I know we run our rigs up and down the roads hundreds of times a day without incident, but the only time it makes front-page news is when we wreck one, or make a grab at the fire.

The bottom line: Drivers, you are responsible for the safe operation of that apparatus. Accept it and take it seriously.

Company officers, you are responsible for the actions of your crew, including the driver. Accept it and take it seriously. Do what you must to ensure the safety of your personnel, or go back to riding backward.

Scott Cook is the former chief of the Granbury (Texas) Volunteer Fire Department and a fire service instructor. He’s also a member of FireRescue’s editorial board.

Copyright © Elsevier Inc., a division of Reed Elsevier Inc. All rights reserved.
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Comment by Scott Cook on November 1, 2009 at 10:29am
Interesting feedback.

I would like to offer additional thoughts:

R.G. Rumsey said: "...drive the vehicle like it's your family inside!" Consider that, for the most part, it IS your family inside. Many of us spend more "awake" time with our firehouse family than we do with our own family. This holds true for both career and volunteer side.

I'm not an absolute proponent of the engineer driving "all bunkered up." If that engineer can operate the vehilce safely in bunkers, all the better. However, many of us do not feel we have the freedom of movement in the boots and pants. Safety is the key here. How does the engineer feel s/he can operate the vehicle in the safest manner?

Thanks for taking the time to read and comment.

Scott
Comment by Steve potter on November 1, 2009 at 4:41am
of course getting to the scene as fast as possible is our job but dont put yourself in a position to become anther call we all must arrive at the scene to to anyone any good each state has reg about speed and all the other stuff but never drive above your capabilities thats just crazy were a small vol dept most our runs are several miles away from station a few extra minutes being safe is just SMART be smart the life you save may be yours and your crew.
Comment by Joey "BigShow" De Piano on October 30, 2009 at 11:38pm
Put Provisions aside and lets go one step past that and say there was no law for it..any one who blows a red light stop sign what have you full blown lights sirens so on does not stop should be automatically pulled from driving and suspended or worse ..its common sense don't need a cop to explain that one boys and girls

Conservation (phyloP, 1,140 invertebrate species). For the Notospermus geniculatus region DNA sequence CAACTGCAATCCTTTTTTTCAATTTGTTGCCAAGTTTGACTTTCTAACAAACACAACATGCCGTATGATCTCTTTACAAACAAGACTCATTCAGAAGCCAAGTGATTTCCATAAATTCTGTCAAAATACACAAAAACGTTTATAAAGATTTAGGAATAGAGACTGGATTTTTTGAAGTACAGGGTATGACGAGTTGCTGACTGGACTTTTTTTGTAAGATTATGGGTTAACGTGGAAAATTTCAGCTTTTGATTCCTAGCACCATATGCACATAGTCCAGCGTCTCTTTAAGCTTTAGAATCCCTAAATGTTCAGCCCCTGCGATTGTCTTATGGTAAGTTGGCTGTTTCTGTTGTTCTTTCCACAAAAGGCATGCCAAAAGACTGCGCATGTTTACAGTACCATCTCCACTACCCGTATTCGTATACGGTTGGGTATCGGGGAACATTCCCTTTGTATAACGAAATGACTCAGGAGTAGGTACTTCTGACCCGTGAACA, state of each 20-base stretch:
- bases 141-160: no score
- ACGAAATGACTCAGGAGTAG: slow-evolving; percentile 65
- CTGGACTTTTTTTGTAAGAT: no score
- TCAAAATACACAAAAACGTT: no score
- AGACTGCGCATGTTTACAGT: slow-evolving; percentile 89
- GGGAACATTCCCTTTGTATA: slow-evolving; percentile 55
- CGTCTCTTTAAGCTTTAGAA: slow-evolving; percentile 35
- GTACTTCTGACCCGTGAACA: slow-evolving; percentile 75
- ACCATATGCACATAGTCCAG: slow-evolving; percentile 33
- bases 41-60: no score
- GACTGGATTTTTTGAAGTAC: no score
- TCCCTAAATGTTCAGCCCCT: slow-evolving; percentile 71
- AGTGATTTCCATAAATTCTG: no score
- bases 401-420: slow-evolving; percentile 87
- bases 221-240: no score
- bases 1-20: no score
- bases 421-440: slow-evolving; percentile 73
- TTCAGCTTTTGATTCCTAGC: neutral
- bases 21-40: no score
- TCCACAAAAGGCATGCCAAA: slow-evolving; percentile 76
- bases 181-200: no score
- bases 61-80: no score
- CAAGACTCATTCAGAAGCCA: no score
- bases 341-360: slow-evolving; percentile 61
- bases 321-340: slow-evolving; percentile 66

Comment by R. G. Rumsey on October 30, 2009 at 8:30pm
Bottom line here is... Give NO choices. Bunker-up, buckle-up, and Driver, drive the vehicle like it's your family inside! Traffic lights showing "RED" mean "STOP"...same for STOP SIGNS. A few extra moments taken to arrive safely will save you from an eternity of ill-feelings, lawsuits, and public heartache.
Comment by Paul Montpetit on October 30, 2009 at 3:56pm
Melvin....admit it....you don't have a clue do you....?? Still probie...? Paul
Comment by Melvin A. on October 30, 2009 at 12:41am
All members should bunkered up, seated, and belted in prior to turning a wheel on any fire run. Apparatus drivers are exempt from this rule. First, it would take extra time for the driver to bunker up on top of starting the apparatus, checking the position of the door, glancing out side mirrors to quickly view the status of compartment doors, and all the other “checks” a good driver makes before turning a wheel. Second, many drivers are uncomfortable operating apparatus in bunker pants and boots. Once on-scene, drivers are required to bunker up as quickly as practical. Being a fire fighter is very hard than it looks. You will not b able to receive any extra cash and your life might be at risk but you will be able to save many people.
Comment by Paul Montpetit on October 29, 2009 at 10:49pm
Mike you are correct...in NYS the law does state to slow down and proceed with caution BUT....And a big BUTT it is....NFPA states you are to STOP at those same intersections....Now if you are involved in an accident...and they have a decent lawyer...what will happen...? They will look at your equipment and turn-outs...and will ask....Is that stuff NFPA compliant..? When you answer why yes it is...you are now dead meat...you cannot pick and choose which NFPA regs you follow.....So who looses...? You do......Stay safe.....Paul
Comment by Art "ChiefReason" Goodrich on October 29, 2009 at 10:40am
Scott:
Two speeding apparatus arrive at the same intersection at the same time. Both activate their OptiComs.
Who wins?
Yeah; there have been alot of fatal accidents lately. I don't know the number of civilian deaths, but I believe that firefighter deaths due to MVAs has become the second leading cause of death behind heart attacks.
You have to be able to trust the guy behind the wheel. He literally holds your life in his hands everytime he grips the steering wheel for another call.
I understand that there should be few exceptions to the traffic codes in any state for emergency vehicles, but not to the point where it endangers firefighters and the public. When we allow some to exercise their judgment and due regard, we sometimes find out the hard way that the person's judgment is poor at best.
But I also remember a time when WE owned the roads. That is, if people even heard the truck, they would pull over. Now, you might get the middle finger salute.
Good read.
TCSS.
Art